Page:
‘I don’t get creative block’: Children’s author Shirley Hughes on her 70-year career
Writer and illustrator’s ‘Alfie’ books have raised generations of book lovers
Alfie – Shirley Hughes’s beloved character
“I don’t get creative block,” says Shirley Hughes. “I don’t know why, but I always have more ideas that I have time to get down on paper.” Nearly 70 years after she began her career as an illustrator – her first assignment, illustrating Olivia Fitzroy’s The Hill War, was published in 1950 – the creator of beloved characters such as Alfie and Dogger is still a creative force to be reckoned with. In recent years, she’s written her first novels for older children as well as collaborating with her daughter, illustrator Clara Vulliamy. She celebrated her 90th birthday in July and is working on her next book.
She’s also celebrating the 40th birthday of Dogger, the story of a small boy who loses his beloved toy dog, which has just been reissued in a lovely new edition. None of the children in Hughes’s books are based on real children. But Dogger is based on a real toy that once belonged to her son. Ed Vulliamy, the celebrated journalist. The real Dogger has appeared in many exhibitions including one at the Ashmolean Museum in Oxford. “But as he is getting on a bit, he’s given up the celebrity circuit,” says Hughes. “Now he lives quietly in a box. But he does come out for family occasions.”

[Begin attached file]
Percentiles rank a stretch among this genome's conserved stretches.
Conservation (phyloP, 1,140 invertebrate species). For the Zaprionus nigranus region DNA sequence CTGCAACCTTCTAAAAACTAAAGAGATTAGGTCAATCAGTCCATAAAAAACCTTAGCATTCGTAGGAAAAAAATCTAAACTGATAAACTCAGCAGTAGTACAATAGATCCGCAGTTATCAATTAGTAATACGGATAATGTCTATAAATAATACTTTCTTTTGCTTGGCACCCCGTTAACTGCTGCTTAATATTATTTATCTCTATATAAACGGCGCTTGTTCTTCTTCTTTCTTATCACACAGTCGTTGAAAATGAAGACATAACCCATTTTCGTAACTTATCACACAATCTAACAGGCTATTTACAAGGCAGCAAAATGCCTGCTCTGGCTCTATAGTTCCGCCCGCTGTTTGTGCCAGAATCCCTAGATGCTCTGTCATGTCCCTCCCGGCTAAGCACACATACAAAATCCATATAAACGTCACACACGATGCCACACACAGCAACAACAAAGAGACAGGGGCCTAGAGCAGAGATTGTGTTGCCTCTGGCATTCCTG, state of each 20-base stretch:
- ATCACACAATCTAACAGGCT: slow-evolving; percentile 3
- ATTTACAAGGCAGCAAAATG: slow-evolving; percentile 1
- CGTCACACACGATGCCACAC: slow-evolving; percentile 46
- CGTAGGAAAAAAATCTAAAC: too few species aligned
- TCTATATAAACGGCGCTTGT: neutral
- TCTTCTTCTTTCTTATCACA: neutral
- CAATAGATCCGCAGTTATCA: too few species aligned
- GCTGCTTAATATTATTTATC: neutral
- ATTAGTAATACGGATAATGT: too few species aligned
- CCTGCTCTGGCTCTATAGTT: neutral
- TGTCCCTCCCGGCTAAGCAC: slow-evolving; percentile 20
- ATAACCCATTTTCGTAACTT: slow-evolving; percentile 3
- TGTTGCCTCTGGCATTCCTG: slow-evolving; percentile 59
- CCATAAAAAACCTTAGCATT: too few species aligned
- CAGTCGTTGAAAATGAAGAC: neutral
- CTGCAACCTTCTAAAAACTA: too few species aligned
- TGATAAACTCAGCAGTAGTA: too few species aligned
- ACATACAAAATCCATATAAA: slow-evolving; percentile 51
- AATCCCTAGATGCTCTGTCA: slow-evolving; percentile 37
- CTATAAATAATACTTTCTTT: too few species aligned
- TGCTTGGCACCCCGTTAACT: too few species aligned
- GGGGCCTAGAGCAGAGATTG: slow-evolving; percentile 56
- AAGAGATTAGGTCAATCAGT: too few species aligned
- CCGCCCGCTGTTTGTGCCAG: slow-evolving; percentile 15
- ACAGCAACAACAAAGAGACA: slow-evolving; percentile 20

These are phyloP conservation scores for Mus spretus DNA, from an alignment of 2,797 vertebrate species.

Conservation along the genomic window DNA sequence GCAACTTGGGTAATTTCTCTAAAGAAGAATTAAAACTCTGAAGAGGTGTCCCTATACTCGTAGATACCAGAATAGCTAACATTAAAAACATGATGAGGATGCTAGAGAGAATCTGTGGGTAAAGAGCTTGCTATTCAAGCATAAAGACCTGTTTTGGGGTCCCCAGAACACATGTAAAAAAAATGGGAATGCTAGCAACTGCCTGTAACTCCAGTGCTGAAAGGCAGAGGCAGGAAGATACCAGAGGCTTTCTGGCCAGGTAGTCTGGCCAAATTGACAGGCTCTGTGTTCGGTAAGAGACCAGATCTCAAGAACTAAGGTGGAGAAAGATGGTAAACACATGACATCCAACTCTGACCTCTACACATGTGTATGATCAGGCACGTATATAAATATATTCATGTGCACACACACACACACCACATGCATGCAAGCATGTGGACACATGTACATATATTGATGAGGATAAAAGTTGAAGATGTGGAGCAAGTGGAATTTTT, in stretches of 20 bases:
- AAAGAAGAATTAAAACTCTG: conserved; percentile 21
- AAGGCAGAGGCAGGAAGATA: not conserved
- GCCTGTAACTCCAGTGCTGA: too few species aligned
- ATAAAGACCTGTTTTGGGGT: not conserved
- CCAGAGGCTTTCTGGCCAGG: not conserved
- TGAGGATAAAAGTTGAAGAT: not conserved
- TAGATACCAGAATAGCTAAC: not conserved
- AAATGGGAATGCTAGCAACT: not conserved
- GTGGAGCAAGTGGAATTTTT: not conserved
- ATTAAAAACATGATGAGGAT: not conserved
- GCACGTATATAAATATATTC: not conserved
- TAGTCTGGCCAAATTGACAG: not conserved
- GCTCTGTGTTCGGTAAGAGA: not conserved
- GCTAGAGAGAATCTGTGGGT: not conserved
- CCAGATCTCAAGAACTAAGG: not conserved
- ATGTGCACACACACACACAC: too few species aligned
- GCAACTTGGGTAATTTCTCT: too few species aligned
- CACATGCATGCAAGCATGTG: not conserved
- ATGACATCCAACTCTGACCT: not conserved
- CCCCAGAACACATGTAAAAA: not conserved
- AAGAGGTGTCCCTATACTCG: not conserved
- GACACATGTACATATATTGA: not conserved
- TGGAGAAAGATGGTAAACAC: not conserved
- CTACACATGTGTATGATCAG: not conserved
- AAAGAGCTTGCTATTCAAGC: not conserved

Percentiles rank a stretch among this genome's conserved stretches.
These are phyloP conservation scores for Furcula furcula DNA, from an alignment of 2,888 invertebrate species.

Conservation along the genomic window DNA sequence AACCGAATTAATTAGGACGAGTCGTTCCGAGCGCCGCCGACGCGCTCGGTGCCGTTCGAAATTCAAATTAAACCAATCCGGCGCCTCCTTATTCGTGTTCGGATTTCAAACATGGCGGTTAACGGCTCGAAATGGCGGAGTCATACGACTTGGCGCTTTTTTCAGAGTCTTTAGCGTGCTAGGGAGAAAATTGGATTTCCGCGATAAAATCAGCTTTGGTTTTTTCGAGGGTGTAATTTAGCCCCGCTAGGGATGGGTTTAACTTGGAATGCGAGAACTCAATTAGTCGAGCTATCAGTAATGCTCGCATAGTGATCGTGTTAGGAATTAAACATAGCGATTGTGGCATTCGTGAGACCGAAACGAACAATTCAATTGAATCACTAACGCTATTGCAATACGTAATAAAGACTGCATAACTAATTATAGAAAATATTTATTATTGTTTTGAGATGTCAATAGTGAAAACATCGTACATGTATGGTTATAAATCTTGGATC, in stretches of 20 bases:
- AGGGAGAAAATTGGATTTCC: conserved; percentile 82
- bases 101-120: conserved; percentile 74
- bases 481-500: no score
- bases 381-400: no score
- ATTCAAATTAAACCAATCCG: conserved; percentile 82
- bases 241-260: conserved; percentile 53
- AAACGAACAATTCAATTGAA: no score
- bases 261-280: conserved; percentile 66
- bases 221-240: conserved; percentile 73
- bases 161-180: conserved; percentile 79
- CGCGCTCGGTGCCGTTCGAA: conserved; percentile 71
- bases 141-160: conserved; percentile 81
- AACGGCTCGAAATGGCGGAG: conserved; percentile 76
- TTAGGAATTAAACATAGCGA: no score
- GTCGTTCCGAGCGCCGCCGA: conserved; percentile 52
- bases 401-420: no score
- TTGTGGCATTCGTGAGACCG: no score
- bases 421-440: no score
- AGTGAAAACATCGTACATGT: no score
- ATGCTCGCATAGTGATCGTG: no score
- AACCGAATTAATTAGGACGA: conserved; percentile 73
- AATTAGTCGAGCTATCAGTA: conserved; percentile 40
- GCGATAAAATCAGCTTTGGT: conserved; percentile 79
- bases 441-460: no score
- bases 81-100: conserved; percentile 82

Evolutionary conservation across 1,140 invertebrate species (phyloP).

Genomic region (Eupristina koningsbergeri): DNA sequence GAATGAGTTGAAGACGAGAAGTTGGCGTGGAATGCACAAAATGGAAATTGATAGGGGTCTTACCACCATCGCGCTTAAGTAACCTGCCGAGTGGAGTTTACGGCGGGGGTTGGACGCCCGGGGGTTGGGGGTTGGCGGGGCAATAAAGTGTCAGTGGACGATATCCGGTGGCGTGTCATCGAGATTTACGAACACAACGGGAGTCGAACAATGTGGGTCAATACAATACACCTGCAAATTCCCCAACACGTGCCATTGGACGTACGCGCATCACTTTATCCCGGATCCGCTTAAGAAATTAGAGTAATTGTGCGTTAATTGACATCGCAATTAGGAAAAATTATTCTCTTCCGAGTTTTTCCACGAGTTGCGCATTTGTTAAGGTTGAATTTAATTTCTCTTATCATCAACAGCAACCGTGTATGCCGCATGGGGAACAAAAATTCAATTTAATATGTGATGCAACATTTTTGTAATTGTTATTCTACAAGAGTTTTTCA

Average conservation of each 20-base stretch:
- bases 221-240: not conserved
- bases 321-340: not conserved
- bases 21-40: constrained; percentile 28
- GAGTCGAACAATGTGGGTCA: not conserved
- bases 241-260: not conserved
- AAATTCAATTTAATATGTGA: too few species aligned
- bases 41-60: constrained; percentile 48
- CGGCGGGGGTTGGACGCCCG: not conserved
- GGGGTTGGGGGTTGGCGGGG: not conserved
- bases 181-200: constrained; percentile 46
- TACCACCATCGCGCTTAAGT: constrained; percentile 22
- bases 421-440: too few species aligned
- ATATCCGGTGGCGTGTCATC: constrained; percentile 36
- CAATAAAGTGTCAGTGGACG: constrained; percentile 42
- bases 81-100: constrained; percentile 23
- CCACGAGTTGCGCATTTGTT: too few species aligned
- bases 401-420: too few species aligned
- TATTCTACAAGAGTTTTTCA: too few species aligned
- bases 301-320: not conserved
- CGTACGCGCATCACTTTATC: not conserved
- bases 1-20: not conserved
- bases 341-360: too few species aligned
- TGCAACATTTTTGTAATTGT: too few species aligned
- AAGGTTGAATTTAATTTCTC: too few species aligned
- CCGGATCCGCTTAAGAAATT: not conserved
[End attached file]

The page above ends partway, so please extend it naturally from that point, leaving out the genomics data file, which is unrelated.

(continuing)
Hughes grew up in a middle-class family just outside Liverpool – her father, who died when she was very young, founded a successful department store. As a “stage struck” teenager she dreamed of being a costume designer and studied fashion drawing and design at Liverpool Art School. She went on to attend the Ruskin School of Art in Oxford, where a visiting tutor changed her life. “He didn’t think much of us, he thought we were a lot of flighty girls who were there to get engaged. But on the very last day he turned to me and said, ‘You. You could be an illustrator if you really work at it’. He gave me an introduction to [the publisher] Collins and that led to the first book I got. And I’ve never forgotten that.”
Hughes’s first professional illustrations appeared in 1950, an incredibly vibrant time for children’s publishing in Britain. After illustrating some rather dull school readers, Hughes “got a marvellous breakthrough with an author called Dorothy Edwards who wrote My Naughty Little Sister. She was an established author and she saw my work and asked me to do her next book.” Hughes never looked back.